London, 18 Nov – Members of Parliament, Lords and religious leaders from the United Kingdom expressed their concern about Iran’s appalling human rights record and the continuing executions at a conference in the House of Commons on Thursday 17 November.
The panellists welcomed the draft resolution condemning human rights abuses in Iran approved by the UN General Assembly’s Third Committee on 15 November.
Conference participants called for an independent and international investigation of the 1988 massacre in Iran where around 30,000 political prisoners died. These deaths were based on a fatwa decreed by Ayatollah Khomeini – the Islamic Republic’s founder. These tens of thousands of people were buried secretly in mass graves. Most worryingly, those who were responsible for the events of 1988 are still in positions of power now.
President-elect of the NCRI, Mrs. Maryam Rajavi, spoke to the conference in a video message. She said: “Sixteen months have passed since the nuclear agreement was signed. So, there has been enough time to test various policies. The nuclear agreement was an opportunity for the mullahs to change their behavior or at least stop creating crisis and international terrorism. However, they increased their aggression and warmongering in the region, particularly in Syria. The Iranian regime remains the most hostile and significant contributor to instability in the region.”
“Some thought that human rights would improve in Iran. In the past year, however, nearly 1,000 people were executed. Rouhani’s interior minister has admitted that they arrest some 600 thousand people every year. These figures are only part of the reality.”
“A major achievement has been the Justice Seeking Movement launched to demand justice for the 30,000 political prisoners massacred in summer 1988 in Iran. The mullahs for long tried to conceal this horrific crime. The distribution of an audio recording of the remarks made by Mr. Montazeri, the ousted successor to Khomeini, revealed new dimensions of the massacre.”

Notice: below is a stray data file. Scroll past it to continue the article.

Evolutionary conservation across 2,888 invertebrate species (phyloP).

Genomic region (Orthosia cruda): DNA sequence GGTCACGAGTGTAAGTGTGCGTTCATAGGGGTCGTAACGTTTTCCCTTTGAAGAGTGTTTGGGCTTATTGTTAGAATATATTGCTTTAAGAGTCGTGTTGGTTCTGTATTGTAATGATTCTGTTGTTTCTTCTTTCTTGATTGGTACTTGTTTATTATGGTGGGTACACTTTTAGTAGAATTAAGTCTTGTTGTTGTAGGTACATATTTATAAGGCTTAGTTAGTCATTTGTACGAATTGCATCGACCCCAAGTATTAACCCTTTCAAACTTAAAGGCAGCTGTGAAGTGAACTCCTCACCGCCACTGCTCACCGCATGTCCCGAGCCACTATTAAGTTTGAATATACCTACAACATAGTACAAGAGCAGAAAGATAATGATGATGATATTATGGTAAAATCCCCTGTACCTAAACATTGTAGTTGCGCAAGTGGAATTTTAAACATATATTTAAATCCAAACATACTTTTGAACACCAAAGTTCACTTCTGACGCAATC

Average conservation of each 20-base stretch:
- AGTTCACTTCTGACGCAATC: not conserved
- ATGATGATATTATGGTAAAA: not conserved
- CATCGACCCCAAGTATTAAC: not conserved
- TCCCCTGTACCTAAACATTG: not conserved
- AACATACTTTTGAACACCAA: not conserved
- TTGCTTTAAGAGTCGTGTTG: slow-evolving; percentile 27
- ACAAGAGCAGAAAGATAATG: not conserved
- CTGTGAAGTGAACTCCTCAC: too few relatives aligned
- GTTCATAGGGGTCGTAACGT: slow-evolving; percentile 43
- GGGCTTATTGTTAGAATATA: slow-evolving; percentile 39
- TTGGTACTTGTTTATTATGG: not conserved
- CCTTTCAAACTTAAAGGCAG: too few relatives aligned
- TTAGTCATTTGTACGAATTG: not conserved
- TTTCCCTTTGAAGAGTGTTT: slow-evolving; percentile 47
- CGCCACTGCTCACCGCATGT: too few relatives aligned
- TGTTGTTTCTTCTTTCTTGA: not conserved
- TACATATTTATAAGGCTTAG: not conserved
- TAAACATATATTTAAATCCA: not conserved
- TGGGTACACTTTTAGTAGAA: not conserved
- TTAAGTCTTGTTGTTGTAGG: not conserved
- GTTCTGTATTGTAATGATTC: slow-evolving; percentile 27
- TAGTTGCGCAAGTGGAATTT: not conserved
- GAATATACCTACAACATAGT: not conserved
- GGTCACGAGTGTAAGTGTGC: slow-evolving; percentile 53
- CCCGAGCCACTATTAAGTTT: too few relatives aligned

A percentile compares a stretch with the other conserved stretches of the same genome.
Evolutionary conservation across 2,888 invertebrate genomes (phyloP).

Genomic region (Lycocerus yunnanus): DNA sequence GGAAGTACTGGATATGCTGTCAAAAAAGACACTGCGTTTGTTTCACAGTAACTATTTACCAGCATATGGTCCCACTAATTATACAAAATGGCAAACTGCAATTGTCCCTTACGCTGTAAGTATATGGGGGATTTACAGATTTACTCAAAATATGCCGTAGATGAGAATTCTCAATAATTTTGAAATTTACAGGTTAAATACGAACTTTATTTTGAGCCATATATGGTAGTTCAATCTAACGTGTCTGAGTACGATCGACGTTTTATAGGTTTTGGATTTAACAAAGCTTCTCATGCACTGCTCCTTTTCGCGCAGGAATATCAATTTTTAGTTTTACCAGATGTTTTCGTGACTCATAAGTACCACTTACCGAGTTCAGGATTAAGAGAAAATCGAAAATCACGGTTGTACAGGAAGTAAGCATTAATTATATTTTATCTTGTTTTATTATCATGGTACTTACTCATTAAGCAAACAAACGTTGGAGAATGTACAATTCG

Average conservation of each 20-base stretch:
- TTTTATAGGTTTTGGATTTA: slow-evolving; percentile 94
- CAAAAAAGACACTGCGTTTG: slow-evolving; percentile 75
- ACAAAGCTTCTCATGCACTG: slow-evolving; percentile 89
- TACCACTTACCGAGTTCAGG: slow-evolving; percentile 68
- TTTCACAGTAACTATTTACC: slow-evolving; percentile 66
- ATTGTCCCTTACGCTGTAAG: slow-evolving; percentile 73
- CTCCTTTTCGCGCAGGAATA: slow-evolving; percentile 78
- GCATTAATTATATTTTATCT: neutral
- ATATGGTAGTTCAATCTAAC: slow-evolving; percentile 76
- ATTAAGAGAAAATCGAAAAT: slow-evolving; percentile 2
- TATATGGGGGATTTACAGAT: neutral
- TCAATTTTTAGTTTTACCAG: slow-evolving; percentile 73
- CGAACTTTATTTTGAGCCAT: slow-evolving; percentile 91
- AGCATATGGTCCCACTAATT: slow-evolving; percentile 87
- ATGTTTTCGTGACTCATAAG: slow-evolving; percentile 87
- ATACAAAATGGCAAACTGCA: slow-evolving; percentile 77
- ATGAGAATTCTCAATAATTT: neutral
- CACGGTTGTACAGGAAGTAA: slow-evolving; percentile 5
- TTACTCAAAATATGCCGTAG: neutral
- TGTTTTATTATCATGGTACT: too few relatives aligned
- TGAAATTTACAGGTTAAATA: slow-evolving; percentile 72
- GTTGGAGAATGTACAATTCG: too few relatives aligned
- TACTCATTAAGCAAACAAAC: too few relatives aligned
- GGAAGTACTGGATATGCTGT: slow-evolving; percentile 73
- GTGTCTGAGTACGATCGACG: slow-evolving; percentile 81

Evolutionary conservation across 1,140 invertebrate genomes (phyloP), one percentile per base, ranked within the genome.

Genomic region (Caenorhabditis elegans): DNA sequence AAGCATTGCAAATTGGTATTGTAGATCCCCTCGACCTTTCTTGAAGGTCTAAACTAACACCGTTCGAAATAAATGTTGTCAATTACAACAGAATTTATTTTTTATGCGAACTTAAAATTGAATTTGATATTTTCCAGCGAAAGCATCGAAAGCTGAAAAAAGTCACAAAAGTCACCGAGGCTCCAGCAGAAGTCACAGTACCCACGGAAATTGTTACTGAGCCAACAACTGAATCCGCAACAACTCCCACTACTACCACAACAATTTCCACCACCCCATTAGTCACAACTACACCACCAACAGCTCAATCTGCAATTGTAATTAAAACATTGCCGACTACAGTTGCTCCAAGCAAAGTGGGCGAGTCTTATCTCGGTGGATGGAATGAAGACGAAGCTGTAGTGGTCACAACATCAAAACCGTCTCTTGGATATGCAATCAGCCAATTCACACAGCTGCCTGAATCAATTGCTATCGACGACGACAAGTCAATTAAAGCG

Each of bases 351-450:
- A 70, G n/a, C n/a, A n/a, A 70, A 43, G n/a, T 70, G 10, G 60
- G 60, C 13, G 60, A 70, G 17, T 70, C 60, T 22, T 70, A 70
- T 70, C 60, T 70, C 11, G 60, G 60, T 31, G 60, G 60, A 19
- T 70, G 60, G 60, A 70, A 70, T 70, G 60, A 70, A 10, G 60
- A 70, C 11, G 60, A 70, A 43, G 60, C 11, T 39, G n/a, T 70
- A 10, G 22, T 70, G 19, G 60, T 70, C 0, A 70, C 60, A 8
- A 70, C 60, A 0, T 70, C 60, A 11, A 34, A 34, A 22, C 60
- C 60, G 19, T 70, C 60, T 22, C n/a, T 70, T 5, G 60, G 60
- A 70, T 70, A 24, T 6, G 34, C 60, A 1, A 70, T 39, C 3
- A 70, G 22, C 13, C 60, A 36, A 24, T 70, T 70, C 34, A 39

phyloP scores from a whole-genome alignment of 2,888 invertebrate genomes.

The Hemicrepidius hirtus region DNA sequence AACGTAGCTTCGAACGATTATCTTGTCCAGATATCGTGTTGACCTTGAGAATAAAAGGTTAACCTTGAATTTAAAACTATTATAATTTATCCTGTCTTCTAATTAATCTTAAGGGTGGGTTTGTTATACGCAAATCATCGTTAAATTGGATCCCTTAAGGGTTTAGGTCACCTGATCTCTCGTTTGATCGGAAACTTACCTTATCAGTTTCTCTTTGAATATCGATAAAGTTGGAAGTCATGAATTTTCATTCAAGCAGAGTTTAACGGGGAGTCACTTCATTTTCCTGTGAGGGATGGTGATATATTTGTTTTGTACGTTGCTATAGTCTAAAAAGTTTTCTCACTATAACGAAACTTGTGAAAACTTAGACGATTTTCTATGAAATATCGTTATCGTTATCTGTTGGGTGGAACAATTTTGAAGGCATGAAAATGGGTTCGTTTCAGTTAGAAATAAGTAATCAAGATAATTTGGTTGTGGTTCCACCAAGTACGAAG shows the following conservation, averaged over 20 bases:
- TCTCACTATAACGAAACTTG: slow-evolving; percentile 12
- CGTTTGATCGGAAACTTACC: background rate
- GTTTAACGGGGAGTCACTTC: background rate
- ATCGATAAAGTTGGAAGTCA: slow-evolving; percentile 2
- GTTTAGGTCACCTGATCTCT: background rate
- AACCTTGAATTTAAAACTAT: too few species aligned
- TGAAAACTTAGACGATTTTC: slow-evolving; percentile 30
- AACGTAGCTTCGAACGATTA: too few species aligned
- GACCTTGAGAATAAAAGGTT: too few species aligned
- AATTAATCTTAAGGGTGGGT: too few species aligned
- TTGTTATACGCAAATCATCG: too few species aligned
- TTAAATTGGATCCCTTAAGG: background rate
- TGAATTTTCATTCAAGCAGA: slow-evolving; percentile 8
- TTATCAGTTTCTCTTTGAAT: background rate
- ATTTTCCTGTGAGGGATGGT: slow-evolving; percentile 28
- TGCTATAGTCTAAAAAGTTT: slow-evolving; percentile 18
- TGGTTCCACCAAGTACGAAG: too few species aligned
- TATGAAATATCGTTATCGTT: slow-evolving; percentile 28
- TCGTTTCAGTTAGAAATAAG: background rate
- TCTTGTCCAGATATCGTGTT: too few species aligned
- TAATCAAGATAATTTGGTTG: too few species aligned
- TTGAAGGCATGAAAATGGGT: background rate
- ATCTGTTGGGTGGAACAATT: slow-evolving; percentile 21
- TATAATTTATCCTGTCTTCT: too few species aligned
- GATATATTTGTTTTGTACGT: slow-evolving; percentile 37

“The Iranian Resistance is working through supporters in Iran to collect the documents and evidence in this regard. Our aim is to have the international community recognize this tragic massacre as a crime against humanity and prosecute the officials who were responsible. If the international community had not remained silent and passive in this regard, letting the criminals evade justice the wave of executions and repression in Iran could not have continued to date.”
“Another important development has been the spread of anti-government protests across the country. Thousands of people gathered on October 28th staging a protest against the mullahs in Persepolis, at the Tomb of Cyrus who was the founder of ancient Iran and the writer of a human rights charter, 25 centuries ago.”
The pan-Arab daily Asharq Al-Awsat covered the event on Friday in both its Arabic and English versions.
Its English edition wrote: “Meeting at the UK House of Commons with British high-end political figures, Iranian opposition and activist movement People’s Mujahedin of Iran, otherwise known as MEK, discussed the worsening case of human rights in Iran, especially post the 2015 nuclear deal. Two hundred British MPs and peers call for independent investigation into Iran’s 1988 massacre”.
“At the conference that was chaired by Rt Revd John Pritchard, former Bishop of Oxford, on Thursday, cross party MPs, Lords and British religious leaders expressed their serious concerns over the alarming rate of executions in Iran, including public hangings and execution of juvenile offenders and women”.
“The conference is of extreme political importance, as it sheds light on the Maryam Rajavi’s Ten Point Plan to free Iran,” Member of the Parliament in exile of the Iranian resistance (NCRI) Hossein Abedini told Asharq Al-Awsat.
Abedini expressed his growing optimism that the MEK will one day put off all Iran regime violations against human rights and holding the cleric-led power accountable.
“It will one day overcome the regime’s savage approach and terror-inclined behavior, which will cut down tensions and chances of regional war outbreak,” Abedini added.